The Switch is brilliant for playing games on the go, not just for convenience but also because its constantly expanding treasure trove of indie titles, with their lo-fi pixel-art and minimalist aesthetics, often just feel better suited to a smaller screen. GRIS is very much the exception. This is a small and short indie game, but it absolutely demands to be appreciated on a big canvas for the sublime work of art that it is.
Not that we haven’t seen our fair share of artsy indie games over the years, or indeed games that evoke a painterly style, such as this year’s 11-11: Memories Retold, but none have looked quite so achingly beautiful as the minimalist, surreal watercolour landscapes you see in GRIS. It feels so distinct and unlike anything you’ve seen in a videogame, probably because its artists, including the director Conrad Roset, have only worked outside of game development.
Of course, when you do get down to the mechanics, this is still a game, a rather straightforward 2D platformer with abilities you’ll be familiar with, from its take on the ground-pound to a lofty double-jump, though there’s enough variation for the mechanics to feel as distinct as the change of palettes. It’s also free of danger or death, down to what could be considered boss chase sequences that evoke a mild sense of peril. The occasional puzzle may leave you briefly scratching your head, but with a fairly linear path and only a handful of clever abilities unlocked along the way, you’re never far from working it out.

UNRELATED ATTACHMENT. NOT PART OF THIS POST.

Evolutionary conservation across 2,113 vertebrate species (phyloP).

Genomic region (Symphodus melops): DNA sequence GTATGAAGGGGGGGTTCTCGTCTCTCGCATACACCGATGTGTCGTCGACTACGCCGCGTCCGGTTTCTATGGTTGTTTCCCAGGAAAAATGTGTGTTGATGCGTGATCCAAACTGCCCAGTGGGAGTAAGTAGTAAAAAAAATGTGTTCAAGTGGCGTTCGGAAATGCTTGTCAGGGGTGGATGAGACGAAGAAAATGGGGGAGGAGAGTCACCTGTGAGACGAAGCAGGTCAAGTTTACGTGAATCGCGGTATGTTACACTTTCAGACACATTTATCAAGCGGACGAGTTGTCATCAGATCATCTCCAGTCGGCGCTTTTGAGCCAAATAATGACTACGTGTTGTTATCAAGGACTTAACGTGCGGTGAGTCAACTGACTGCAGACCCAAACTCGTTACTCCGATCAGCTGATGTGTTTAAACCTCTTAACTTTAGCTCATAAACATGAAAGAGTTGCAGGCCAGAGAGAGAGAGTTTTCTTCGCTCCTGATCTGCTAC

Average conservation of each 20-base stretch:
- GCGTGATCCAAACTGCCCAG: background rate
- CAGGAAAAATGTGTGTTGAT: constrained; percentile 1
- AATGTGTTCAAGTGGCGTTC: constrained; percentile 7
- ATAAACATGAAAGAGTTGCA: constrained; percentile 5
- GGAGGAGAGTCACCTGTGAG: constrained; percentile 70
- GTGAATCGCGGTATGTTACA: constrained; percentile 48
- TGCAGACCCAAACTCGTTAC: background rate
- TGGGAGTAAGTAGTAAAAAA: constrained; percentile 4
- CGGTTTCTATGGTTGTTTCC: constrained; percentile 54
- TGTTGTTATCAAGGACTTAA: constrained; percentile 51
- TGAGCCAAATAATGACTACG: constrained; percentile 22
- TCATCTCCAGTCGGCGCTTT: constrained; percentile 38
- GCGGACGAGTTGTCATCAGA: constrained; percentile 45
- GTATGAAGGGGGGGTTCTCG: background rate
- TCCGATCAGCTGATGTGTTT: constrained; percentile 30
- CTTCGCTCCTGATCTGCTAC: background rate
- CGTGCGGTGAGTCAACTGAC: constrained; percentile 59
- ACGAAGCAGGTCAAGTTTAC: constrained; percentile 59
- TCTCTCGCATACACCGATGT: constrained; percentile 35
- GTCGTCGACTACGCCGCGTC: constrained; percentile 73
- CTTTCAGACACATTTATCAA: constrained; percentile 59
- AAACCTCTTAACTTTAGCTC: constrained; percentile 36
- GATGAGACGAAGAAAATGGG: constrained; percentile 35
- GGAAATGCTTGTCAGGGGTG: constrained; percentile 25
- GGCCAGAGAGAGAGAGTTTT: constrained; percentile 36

What makes GRIS special then isn’t what it does but how it does it, whether that’s the elegance and grace of its titular protagonist when she jumps or the way her dress billows as she runs or falls impossible heights, or indie band Berlinist’s beautiful score moving you gently with the swell of piano and strings at just the right moments. This is a thoroughly classy game that knows how to sweep you up in a bundle of emotions.
All of these elements come together to tell a story of a girl on a journey to restore what’s broken and lost in her world, which in the game means recovering different colours and her own abilities, metaphors hinting at something more personal. The wordless narrative never spells any of this out, nor does it really need to, confident that players will come to their own interpretation of what it means to them.
At times, Nomada may be over-indulging in its art style when the camera pulls back so much that you can barely make out where you are, though when you see the stunning architecture before you, it’s hard to complain.
Even when the platforming is at its most celestially magical, you’ll also realise you’ve have seen them somewhere before, no doubt pulled off by a certain plumber in gravity-defying feats a decade earlier. But none of this really matters though, because even if it only has you in its spell for an evening, GRIS is an utterly captivating and moving experience that shouldn’t be missed.
GRIS (Reviewed on Nintendo Switch)
This game is great, with minimal or no negatives.
In its 3-4 hour playtime, GRIS won’t change the way you think about platformers, but with such a beautiful hand-painted art style and haunting score, it’s an exquisite mini masterpiece that heals the soul.